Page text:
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Contra Costa County Sheriff David Livingston has been on the job since 2010, but likely hasn’t faced a challenge like this year’s election.

Livingston is running against Benjamin Therriault, a Richmond officer and the head of the Richmond Police Officers Association. He has also been in the public eye more due to a polarizing feud with Contra Costa County District Attorney Diana Becton — who is running her own re-election campaign — over her decision to prosecute sheriff’s Deputy Andrew Hall.

Hall was convicted in October of assault with a firearm for shooting and killing motorist Laudemer Arboleda on Nov. 3, 2018, after a slow-speed chase through Danville.

Hall is also still being investigated for the 2021 fatal shooting of another man in Danville, 32-year-old transient Tyrell Wilson, who approached Hall with a knife after Wilson was allegedly throwing rocks onto Interstate 680 from a Danville overpass.

The cases have cost the county a combined $9.4 million in civil settlements.

Livingston, who criticized Becton for prosecuting Hall more than two years after the shooting (and after Livingston’s department cleared Hall of wrongdoing), sent an email to his department after Hall was sentenced to six years in prison, calling it a “sad day” for the Sheriff’s Office.

“During his years of service, he served with honor and distinction. He handled thousands of calls for service, as many of you have, and was well received by the citizens of our county,” Livingston wrote. “After an extensive internal investigation, he was found to be within departmental policy when he was forced to use deadly force to protect himself and others on that fateful day. I was proud to support him publicly and privately after the events of November 3, 2018, and I support him today.”

“For our district attorney to charge a deputy sheriff, or any peace officer, for a crime based on a split-second tactical decision is abhorrent. It is even more abhorrent for that same district attorney to later repost photos on her reelection campaign social media that show her smiling and proclaiming that she ‘charged the officer,’” Livingston wrote.

Prosecutors respond

The Prosecutors Alliance of California — of which Becton is a member — responded with a letter to the Contra Costa County Board of Supervisors, asking for more oversight and an audit of disciplinary actions in the Sheriff’s Office.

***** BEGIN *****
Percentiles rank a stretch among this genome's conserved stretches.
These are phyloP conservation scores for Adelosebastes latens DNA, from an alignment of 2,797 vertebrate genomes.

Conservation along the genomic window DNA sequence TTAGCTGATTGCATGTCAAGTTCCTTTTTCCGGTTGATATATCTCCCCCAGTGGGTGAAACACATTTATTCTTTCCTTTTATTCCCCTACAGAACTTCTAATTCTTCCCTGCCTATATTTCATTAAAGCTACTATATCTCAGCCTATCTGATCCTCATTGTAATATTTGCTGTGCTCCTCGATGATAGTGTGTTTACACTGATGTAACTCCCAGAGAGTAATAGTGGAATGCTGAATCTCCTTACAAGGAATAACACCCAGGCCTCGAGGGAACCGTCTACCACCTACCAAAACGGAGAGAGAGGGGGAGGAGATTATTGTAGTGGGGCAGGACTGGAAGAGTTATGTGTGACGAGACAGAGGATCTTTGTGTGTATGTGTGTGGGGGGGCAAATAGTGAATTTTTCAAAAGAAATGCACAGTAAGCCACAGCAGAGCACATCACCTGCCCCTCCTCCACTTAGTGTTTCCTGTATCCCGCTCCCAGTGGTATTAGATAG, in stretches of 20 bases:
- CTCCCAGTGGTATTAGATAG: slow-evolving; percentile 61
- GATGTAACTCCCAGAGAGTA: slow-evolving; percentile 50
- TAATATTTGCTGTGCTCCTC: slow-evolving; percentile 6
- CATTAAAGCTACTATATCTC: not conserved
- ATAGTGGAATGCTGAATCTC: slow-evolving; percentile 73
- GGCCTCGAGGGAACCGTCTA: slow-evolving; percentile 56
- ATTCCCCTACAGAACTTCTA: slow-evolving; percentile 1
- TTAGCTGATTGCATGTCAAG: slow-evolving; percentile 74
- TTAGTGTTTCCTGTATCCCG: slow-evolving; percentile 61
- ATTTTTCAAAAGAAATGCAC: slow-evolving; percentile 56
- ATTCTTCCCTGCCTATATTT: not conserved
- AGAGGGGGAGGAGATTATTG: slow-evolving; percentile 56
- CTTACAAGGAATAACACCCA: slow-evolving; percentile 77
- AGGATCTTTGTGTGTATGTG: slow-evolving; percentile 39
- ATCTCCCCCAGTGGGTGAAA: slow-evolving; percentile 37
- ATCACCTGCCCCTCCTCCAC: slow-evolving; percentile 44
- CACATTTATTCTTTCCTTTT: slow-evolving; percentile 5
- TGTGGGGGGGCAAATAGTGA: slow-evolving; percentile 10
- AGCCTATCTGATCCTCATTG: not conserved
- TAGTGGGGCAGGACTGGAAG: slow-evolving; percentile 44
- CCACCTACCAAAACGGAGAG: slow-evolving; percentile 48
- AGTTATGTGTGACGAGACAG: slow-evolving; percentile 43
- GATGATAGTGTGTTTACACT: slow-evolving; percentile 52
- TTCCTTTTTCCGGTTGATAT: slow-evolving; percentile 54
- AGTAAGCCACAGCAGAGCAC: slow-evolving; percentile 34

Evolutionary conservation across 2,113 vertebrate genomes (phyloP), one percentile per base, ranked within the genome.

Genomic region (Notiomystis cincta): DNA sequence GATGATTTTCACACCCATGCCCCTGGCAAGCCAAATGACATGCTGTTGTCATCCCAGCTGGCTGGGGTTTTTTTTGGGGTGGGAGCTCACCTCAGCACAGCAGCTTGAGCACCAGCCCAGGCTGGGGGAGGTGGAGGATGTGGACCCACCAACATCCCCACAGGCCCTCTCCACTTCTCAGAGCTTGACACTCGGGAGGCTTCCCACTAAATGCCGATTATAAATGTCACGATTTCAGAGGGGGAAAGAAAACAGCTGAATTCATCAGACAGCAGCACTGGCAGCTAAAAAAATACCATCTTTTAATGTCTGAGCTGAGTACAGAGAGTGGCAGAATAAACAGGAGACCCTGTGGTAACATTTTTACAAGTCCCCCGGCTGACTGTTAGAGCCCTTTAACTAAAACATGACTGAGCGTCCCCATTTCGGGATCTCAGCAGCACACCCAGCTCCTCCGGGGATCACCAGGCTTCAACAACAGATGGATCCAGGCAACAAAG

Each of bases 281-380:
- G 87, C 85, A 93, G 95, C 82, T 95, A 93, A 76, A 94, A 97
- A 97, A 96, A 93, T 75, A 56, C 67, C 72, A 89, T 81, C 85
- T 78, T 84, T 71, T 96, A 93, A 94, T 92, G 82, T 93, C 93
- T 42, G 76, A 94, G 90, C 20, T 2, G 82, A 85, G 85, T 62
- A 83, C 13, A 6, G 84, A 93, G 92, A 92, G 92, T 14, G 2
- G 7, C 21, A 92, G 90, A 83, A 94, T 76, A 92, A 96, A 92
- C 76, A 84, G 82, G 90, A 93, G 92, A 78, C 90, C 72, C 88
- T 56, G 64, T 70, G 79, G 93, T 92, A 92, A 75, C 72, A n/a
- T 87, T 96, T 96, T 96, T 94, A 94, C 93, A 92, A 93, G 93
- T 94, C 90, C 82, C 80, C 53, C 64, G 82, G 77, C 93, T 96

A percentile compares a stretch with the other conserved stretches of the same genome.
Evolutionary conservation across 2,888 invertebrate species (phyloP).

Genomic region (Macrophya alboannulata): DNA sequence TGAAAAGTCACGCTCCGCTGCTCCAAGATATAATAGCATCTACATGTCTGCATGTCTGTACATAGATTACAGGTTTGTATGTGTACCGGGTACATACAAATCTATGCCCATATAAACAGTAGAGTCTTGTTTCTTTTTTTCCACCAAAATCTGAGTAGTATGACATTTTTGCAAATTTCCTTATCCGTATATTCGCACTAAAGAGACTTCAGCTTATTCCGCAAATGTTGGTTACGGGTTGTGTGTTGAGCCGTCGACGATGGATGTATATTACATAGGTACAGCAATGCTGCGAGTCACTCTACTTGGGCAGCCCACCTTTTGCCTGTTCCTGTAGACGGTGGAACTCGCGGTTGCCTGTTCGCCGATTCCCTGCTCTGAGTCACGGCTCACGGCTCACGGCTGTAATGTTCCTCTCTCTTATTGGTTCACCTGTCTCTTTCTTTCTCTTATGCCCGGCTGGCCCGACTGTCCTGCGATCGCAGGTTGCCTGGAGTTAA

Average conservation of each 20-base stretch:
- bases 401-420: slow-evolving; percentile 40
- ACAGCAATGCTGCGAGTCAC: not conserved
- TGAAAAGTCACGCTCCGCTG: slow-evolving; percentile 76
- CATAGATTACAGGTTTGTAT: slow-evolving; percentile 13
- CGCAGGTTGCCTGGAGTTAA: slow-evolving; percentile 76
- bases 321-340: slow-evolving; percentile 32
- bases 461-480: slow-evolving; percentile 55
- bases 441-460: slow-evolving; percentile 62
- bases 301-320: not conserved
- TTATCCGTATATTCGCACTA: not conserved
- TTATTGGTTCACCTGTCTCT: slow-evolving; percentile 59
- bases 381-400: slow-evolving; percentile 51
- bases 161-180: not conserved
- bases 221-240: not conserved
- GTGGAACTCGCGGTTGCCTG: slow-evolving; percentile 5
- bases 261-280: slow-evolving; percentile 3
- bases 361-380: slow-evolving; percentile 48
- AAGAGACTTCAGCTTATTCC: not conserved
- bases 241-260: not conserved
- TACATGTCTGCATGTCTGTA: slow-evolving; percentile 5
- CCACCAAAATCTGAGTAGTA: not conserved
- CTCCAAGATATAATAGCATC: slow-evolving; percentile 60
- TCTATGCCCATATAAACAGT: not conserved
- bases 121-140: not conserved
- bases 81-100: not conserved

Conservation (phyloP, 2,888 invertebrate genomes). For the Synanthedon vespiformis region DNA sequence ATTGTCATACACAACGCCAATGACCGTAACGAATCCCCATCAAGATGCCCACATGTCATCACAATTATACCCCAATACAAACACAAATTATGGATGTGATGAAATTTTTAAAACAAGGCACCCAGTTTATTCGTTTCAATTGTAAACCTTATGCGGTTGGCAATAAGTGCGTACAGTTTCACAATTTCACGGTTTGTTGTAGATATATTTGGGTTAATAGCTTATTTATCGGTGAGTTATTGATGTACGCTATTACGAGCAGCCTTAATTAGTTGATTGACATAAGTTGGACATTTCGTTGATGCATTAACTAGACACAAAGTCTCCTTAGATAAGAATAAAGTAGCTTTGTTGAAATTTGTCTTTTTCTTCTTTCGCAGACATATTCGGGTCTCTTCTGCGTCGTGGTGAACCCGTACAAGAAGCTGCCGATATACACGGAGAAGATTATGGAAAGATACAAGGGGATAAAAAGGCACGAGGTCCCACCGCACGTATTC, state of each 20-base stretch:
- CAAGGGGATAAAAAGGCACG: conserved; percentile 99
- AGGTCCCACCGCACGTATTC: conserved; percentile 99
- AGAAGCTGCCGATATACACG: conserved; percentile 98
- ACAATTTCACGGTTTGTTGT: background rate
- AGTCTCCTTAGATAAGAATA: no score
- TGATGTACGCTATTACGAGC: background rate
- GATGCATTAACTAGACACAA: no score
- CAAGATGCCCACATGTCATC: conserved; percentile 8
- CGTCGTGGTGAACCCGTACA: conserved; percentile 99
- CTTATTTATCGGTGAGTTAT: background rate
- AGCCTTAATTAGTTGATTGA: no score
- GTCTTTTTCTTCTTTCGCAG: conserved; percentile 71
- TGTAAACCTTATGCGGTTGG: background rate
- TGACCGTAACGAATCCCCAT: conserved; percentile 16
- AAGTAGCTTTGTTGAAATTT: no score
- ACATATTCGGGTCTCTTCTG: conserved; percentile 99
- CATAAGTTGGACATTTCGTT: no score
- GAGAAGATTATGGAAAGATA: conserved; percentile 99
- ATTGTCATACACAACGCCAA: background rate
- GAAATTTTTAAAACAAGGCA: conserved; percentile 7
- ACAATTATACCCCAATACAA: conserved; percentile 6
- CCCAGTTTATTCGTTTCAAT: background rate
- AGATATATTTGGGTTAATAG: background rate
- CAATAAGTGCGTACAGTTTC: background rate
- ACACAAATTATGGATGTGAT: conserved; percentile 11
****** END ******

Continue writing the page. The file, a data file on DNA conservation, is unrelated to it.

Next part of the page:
Livingston’s campaign website says the former police chief in Concord and Pleasant Hill “has a deep commitment to community policing, has served as a cultural diversity instructor, and fosters a “participatory management” philosophy in which all employees are given a voice in the operation of the Sheriff’s Office.”

“Sheriff Livingston values transparency, community outreach, training, and professionalism,” the site says. It also says adding more police and “identifying alternative responses to mental health crisis calls” are among his priorities.

Therriault says in his campaign site, “I am running for Contra Costa Sheriff because I believe we are in a crucial time for addressing changes in public safety. We can change our law enforcement goals to be more efficient and adapt to the needs of society. Contra Costa County law enforcement and our community needs a strong advocate and voice in public safety. I commit to being your voice.”

“As a police officer, many of the calls we attend are related to mental health,” he wrote. “I’ve personally talked people through calls where in a moment of crisis and desperation they threaten to take their lives. It is an incredibly heavy burden to look into the eyes of someone threatening to take their life, knowing that you and your abilities are what may make the difference.”

Therriault supports expanding mobile crisis intervention teams and a co-responder model. He also wants to better support those who frequently call the police for service.

Therriault has been a Richmond officer since 2009. Before then he was a military policeman in the Air Force and fought in Iraq. He grew up on the Flathead Indian Reservation in Montana.

Getting registered

Election Day is June 7. Registered voters should receive a vote by mail ballot beginning the second week in May. After May 23, new voters need to register and vote in person at one of the early voting sites or on Election Day at a polling site.

If someone hasn’t received a ballot by May 20, they should contact the Contra Costa County Elections Office at 925-335-7800 or by email.

The federal Centers for Disease Control and Prevention and county health officials strongly encourage people to vote by mail. Ballots should be marked using blue or black ink and placed in the return envelope. No postage is required. The envelope must be signed and sealed and be postmarked on or before Election Day.

People can check their voter registration status and can register to vote online. The county elections department maintains a list of voting drop box locations.